Reducing the risk on our roads this summer

11 December 2023

Roading is a cyclical industry: there are things that happen year in, year out, to keep our roads maintained. At this time of year, you’ll see the Tararua Alliance preparing roads for resealing, maintaining pavement, fixing potholes, and collecting data for roads
earmarked for renewal next construction season.

While we go about routine maintenance this year, we are mindful of all we’ve learned from responding to emergencies and the need to be ready for any extremes nature might send our way. Going into this summer we are taking extra time to identify the risks to our roading network from the forecast El Niño weather pattern.

The biggest risks to roading crews from the forecast hot, dry and windy conditions are heat stress, fire, fatigue and wind. We recently had a representative from Fire and Emergency NZ talk to the team about working in the heat, the risk of wildfires, and the risks to driving and operating heavy machinery. Keeping our people safe so they can go home to their families every night is our top priority.

At this time of year, it’s easy to get caught out by ‘bleeding’ roads. There are many reasons roads can ‘bleed’ when bitumen melts and rises above the chip. Sometimes it’s the road temperature causing the bitumen to soften, but it can also be high moisture content below the road, how the road was constructed, and traffic impact.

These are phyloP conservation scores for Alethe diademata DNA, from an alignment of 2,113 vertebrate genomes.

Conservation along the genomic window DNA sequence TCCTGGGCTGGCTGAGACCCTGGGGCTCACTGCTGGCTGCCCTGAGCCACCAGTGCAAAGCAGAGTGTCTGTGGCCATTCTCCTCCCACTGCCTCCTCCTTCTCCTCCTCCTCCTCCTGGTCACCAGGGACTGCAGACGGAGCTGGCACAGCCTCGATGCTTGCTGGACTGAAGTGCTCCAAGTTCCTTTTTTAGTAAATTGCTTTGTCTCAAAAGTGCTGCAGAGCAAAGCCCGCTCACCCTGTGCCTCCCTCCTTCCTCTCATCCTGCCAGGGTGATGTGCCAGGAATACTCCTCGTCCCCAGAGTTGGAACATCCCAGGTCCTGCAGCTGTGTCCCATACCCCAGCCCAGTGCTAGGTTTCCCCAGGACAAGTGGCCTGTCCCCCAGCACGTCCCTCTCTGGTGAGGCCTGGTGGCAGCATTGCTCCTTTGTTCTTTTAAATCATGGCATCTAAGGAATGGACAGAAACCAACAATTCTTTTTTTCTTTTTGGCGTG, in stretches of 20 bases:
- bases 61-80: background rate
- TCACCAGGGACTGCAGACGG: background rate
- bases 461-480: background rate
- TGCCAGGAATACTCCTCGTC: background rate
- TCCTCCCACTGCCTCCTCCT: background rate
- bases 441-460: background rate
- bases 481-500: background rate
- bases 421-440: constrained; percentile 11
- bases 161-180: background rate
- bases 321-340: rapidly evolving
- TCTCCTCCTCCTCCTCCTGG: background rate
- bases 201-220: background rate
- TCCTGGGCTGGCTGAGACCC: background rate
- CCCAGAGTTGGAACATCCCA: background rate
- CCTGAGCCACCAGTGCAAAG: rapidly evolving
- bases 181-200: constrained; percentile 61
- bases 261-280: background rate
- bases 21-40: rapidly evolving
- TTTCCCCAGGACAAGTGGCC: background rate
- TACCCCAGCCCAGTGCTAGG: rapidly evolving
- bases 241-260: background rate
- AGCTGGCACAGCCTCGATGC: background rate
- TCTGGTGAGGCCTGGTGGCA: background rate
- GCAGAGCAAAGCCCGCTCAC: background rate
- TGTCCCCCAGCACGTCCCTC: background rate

Driving fast on a bleeding road is unsafe, can damage the road and you can also end up with flecks of bitumen on your vehicle. If you come across a road that’s bleeding, please slow down and increase your following distance – these conditions need to be treated with as much caution as driving in the rain. Please call customer services as soon as you can on (06) 374 4080 so we can respond to any areas with melted bitumen. Unfortunately it’s impossible to predict exactly where roads will bleed each summer, and with the size of the network we do rely on the public to report any roads that need attention.

You might wonder why we keep building roads this way when they bleed every summer. There is hearty debate about the use
of chipseal and bitumen in New Zealand, and it’s a national conversation. As a country we have been using bitumen binder and
stone chips to surface our roads since the 1880s and chipseal remains the most cost-effective option for sealing our roads at present. The asphalt highways overseas that can withstand sky-high temperatures would be great but we don’t have the funding base to pay for them at a national or local level.

Road science is constantly evolving and there is an industry-wide shift towards the use of emulsion as a safer and more environmentally friendly seal to phase out hot cutback bitumen, but that transition may take several years and still won’t completely solve the problems we currently face with road seals all over the country. The problems we have now are a result of geology, available and affordable materials and construction, ageing infrastructure and a lot of water. How we build and seal our roads in future is an industry-wide conversation the Alliance is following with interest through Downer NZ.